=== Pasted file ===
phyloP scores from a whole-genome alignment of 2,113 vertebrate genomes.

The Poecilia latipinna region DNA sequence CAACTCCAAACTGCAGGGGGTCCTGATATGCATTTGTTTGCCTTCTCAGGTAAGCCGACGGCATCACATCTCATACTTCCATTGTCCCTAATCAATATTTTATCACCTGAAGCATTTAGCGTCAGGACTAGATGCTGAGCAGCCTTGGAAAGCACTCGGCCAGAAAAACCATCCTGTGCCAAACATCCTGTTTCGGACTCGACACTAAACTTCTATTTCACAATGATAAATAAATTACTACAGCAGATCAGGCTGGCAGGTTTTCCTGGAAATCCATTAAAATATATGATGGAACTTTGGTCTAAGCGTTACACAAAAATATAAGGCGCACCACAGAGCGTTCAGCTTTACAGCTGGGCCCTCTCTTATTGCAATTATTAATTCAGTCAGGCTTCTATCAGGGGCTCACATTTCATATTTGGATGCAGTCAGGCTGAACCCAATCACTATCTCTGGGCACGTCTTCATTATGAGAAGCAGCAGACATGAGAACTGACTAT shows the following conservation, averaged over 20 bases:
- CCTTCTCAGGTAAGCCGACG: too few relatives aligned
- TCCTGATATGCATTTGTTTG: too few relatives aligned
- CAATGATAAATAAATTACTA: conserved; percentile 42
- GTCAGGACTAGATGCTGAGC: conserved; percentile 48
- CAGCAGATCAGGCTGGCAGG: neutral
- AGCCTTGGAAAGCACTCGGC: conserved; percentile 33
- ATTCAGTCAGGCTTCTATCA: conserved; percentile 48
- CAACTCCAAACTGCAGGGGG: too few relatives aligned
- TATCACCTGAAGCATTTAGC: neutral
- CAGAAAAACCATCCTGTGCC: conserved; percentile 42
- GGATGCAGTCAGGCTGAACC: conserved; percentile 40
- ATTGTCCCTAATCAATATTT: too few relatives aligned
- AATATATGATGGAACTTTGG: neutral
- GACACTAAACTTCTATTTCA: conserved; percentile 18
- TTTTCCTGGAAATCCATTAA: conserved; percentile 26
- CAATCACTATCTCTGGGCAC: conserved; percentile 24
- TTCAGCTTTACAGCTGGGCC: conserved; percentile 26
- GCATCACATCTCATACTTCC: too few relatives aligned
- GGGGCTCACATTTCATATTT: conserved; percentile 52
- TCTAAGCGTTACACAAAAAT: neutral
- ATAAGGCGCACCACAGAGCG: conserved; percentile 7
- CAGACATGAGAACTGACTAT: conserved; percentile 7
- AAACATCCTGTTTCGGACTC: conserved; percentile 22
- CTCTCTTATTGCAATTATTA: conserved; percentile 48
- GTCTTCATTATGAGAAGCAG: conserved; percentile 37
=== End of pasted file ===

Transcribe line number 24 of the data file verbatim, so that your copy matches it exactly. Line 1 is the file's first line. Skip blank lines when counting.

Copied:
- CAGACATGAGAACTGACTAT: conserved; percentile 7